Sight Unseen: How Fremont's First Expedition Changed the American Landscape (Paperback)
  • Sight Unseen: How Fremont's First Expedition Changed the American Landscape (Paperback)
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Sight Unseen: How Fremont's First Expedition Changed the American Landscape (Paperback)

(author)
£18.99
Paperback 288 Pages / Published: 01/09/2018
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John C. Fremont was the most celebrated explorer of his era. In 1842, on the first of five expeditions he would lead to the Far West, Fremont and a small party of men journeyed up the Kansas and Platte Rivers to the Wind River Range in Wyoming. At the time, virtually this entire region was known as the Great Desert, and many Americans viewed it and the Rocky Mountains beyond as natural barriers to the United States. After Congress published Fremont's official report of the expedition, however, few doubted the nation should expand to the Pacific.
The first in-depth study of this remarkable report, Sight Unseen argues that Fremont used both a radical form of art and an imaginary map to create an aesthetic desire for expansion. He not only redefined the Great Desert as a novel and complex environment, but on a summit of the Wind River Range, he envisioned the Continental Divide as a feature that would unify rather than impede a larger nation.
In addition to provoking the great migration to Oregon and providing an aesthetic justification for the National Park system, Fremont's report profoundly altered American views of geography, progress, and the need for a transcontinental railroad. By helping to shape the very notion of Manifest Destiny, the report became one of the most important documents in the history of American landscape.

Publisher: University of Nebraska Press
ISBN: 9781496205599
Number of pages: 288
Dimensions: 229 x 152 mm


MEDIA REVIEWS
"Anyone interested in how Americans transformed western lands from obstacles into symbols of national achievement will find much of value in Menard's work."-Jared Orsi, Kansas History -- Jared Orsi * Kansas History *
"[A] sharp and canny synthesis. . . . Most impressive in Sight Unseen is the meticulous way Menard makes his case that [Fremont's] imaginative transformation was a textual one."-Robert Thacker, Western American Literature -- Robert Thacker * Western American Literature *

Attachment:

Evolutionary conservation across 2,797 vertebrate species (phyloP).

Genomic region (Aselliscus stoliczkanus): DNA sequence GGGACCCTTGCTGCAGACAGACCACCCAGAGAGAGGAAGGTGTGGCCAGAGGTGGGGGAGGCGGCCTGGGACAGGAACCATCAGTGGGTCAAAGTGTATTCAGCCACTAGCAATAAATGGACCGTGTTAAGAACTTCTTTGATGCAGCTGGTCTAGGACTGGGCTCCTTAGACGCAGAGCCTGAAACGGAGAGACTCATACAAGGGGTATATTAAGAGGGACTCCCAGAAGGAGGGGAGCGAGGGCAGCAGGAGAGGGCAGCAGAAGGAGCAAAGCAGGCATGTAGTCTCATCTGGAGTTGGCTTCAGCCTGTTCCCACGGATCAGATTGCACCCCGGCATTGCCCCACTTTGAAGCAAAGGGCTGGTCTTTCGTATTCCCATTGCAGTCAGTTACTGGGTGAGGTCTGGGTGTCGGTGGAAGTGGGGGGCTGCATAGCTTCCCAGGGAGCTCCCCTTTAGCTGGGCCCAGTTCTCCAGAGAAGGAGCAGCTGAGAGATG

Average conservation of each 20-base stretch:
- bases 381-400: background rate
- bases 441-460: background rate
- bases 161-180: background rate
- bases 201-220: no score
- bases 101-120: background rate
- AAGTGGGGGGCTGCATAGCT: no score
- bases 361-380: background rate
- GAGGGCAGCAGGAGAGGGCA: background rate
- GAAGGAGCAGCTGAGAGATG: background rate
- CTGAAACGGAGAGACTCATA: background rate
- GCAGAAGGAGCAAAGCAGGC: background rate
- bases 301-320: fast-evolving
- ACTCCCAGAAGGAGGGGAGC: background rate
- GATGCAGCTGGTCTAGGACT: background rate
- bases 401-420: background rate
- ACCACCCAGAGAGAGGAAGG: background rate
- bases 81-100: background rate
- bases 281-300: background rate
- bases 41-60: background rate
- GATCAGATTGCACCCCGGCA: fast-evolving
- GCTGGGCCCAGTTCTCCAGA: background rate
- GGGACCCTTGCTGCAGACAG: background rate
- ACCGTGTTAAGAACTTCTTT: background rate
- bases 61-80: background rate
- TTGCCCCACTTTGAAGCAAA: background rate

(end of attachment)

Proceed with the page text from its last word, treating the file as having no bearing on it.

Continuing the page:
"Through the imaginative eyes of Fremont, Menard makes significant strides in linking the words of the explorer and naturalist to the cultural concept that would shape the future land use and settlement of the American West."-Camden Burd, Historical Geography -- Camden Burd * Historical Geography *
"Crisply written, deliciously illustrated."-Ryan Boyd, Great Plains Quarterly -- Ryan Boyd * Great Plains Quarterly *
"Sight Unseen is a rigorously researched, exceptionally astute, and well-reasoned interdisciplinary study of a report that defined America's emerging ideology of progress. It is a splendid contribution to the historiography of both Fremont and nineteenth-Century America."Fred MacVaugh, Nebraska History * Nebraska History *
"[Sight Unseen is] a well-written work revealing an essential part of the history of the North American continent."-G.J. Martin, Choice -- G.J. Martin * Choice *

"Sight Unseen is a book for anyone who loves maps, landscape, and historical intricacy. . . . Anchored by the image of the explorer waving his nation's flag from a mountain peak, Menard's account of Fremont's expedition enlivens the rhetoric of a triumphal national narrative. Like the explorer's Report, Sight Unseen melds scientific, symbolic, and aesthetic views of a nation that knew no bounds."-Lucy R. Lippard, author of Down Country, winner of the Caroline Bancroft History Prize

-- Lucy R. Lippard
"Eloquent, lively, and learned, with an intellectual breadth as wide as a Rocky Mountains horizon, Andrew Menard's Sight Unseen ably reconnoiters geographies of both imagination and terra firma. This fascinating book recovers the American West as John Fremont found it and shows us how the explorer taught us to see American landscapes-and America itself-anew."-Tom Chaffin, author of Pathfinder: John Charles Fremont and the Course of American Empire -- Tom Chaffin

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